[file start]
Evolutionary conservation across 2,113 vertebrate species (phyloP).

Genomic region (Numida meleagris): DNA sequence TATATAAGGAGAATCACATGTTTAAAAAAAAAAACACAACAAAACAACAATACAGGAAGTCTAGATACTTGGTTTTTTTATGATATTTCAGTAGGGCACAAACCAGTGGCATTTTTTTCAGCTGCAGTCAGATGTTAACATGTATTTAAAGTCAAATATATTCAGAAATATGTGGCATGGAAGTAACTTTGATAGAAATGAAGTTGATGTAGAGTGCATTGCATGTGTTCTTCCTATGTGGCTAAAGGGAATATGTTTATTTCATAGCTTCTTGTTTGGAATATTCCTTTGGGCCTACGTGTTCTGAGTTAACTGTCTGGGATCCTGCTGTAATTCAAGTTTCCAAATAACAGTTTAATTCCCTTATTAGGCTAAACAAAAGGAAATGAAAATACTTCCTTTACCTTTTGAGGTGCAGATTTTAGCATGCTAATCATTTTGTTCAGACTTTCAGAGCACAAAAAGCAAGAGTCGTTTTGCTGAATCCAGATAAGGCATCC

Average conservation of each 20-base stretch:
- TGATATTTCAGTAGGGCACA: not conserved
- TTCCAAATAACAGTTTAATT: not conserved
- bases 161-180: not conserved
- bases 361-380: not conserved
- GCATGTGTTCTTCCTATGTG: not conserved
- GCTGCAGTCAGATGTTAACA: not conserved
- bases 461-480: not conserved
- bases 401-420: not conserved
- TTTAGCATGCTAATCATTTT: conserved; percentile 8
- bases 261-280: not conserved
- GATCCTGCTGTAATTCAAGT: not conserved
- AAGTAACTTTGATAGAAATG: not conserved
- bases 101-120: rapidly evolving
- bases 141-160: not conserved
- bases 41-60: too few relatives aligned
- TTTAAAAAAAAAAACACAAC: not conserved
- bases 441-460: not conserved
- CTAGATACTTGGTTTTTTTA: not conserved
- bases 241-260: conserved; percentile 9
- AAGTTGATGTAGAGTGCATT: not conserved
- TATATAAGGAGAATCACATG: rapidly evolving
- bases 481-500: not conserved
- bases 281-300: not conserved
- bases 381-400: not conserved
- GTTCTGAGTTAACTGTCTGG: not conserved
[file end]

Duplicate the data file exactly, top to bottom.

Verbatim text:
Evolutionary conservation across 2,113 vertebrate species (phyloP).

Genomic region (Numida meleagris): DNA sequence TATATAAGGAGAATCACATGTTTAAAAAAAAAAACACAACAAAACAACAATACAGGAAGTCTAGATACTTGGTTTTTTTATGATATTTCAGTAGGGCACAAACCAGTGGCATTTTTTTCAGCTGCAGTCAGATGTTAACATGTATTTAAAGTCAAATATATTCAGAAATATGTGGCATGGAAGTAACTTTGATAGAAATGAAGTTGATGTAGAGTGCATTGCATGTGTTCTTCCTATGTGGCTAAAGGGAATATGTTTATTTCATAGCTTCTTGTTTGGAATATTCCTTTGGGCCTACGTGTTCTGAGTTAACTGTCTGGGATCCTGCTGTAATTCAAGTTTCCAAATAACAGTTTAATTCCCTTATTAGGCTAAACAAAAGGAAATGAAAATACTTCCTTTACCTTTTGAGGTGCAGATTTTAGCATGCTAATCATTTTGTTCAGACTTTCAGAGCACAAAAAGCAAGAGTCGTTTTGCTGAATCCAGATAAGGCATCC

Average conservation of each 20-base stretch:
- TGATATTTCAGTAGGGCACA: not conserved
- TTCCAAATAACAGTTTAATT: not conserved
- bases 161-180: not conserved
- bases 361-380: not conserved
- GCATGTGTTCTTCCTATGTG: not conserved
- GCTGCAGTCAGATGTTAACA: not conserved
- bases 461-480: not conserved
- bases 401-420: not conserved
- TTTAGCATGCTAATCATTTT: conserved; percentile 8
- bases 261-280: not conserved
- GATCCTGCTGTAATTCAAGT: not conserved
- AAGTAACTTTGATAGAAATG: not conserved
- bases 101-120: rapidly evolving
- bases 141-160: not conserved
- bases 41-60: too few relatives aligned
- TTTAAAAAAAAAAACACAAC: not conserved
- bases 441-460: not conserved
- CTAGATACTTGGTTTTTTTA: not conserved
- bases 241-260: conserved; percentile 9
- AAGTTGATGTAGAGTGCATT: not conserved
- TATATAAGGAGAATCACATG: rapidly evolving
- bases 481-500: not conserved
- bases 281-300: not conserved
- bases 381-400: not conserved
- GTTCTGAGTTAACTGTCTGG: not conserved